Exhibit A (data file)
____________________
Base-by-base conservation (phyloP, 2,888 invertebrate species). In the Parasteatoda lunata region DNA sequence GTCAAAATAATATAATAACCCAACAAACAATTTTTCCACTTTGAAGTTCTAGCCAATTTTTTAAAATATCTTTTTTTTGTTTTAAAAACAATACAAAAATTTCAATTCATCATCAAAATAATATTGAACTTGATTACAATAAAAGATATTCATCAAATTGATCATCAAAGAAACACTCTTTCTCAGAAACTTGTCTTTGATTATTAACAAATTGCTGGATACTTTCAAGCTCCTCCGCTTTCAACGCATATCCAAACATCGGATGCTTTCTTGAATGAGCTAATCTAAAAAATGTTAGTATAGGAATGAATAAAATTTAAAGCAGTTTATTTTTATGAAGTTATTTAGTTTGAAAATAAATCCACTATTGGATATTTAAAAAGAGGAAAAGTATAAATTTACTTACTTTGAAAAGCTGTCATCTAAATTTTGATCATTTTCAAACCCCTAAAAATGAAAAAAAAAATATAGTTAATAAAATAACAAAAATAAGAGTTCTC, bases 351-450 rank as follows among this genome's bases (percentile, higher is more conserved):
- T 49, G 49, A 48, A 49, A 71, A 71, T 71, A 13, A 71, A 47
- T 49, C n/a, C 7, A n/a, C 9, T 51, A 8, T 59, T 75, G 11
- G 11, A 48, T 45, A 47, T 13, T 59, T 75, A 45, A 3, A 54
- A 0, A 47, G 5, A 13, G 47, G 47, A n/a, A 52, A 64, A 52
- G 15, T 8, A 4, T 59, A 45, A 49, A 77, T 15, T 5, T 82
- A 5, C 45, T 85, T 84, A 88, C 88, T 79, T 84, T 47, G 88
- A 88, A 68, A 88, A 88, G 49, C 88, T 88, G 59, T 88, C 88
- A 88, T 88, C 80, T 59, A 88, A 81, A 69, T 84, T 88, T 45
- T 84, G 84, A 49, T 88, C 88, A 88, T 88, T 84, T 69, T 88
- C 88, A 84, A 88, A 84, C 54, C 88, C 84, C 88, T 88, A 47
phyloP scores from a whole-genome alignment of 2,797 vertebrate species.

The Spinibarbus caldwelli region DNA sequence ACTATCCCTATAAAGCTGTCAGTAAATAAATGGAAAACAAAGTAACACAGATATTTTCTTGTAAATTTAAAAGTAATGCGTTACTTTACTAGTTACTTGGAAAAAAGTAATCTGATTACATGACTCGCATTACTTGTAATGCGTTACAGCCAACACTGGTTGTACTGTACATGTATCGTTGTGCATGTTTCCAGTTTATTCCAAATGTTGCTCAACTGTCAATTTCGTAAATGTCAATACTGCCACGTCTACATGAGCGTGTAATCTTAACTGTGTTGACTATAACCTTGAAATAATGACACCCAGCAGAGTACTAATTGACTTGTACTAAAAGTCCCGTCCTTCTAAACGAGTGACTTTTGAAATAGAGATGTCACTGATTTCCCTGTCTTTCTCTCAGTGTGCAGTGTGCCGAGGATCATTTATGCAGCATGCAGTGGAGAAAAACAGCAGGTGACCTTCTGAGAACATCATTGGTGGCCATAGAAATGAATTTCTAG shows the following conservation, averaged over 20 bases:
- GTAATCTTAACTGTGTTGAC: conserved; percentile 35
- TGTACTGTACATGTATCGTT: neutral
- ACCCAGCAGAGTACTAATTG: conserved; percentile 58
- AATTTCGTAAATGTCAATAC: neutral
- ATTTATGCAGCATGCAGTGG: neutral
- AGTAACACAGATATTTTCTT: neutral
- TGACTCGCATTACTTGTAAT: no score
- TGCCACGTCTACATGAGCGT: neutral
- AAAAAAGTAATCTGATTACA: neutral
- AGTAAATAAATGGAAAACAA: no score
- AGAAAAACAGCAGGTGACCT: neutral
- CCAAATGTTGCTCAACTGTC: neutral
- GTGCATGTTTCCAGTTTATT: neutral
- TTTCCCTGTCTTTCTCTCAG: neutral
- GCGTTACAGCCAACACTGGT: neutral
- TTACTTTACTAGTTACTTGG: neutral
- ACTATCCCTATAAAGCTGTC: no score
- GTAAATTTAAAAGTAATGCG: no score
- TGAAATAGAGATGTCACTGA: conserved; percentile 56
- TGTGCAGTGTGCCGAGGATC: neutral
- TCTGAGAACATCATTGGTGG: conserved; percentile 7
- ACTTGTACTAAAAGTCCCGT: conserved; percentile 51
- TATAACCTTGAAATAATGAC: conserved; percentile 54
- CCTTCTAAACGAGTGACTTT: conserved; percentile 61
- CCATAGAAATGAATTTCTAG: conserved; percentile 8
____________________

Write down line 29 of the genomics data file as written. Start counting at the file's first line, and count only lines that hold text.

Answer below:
- TTACTTTACTAGTTACTTGG: neutral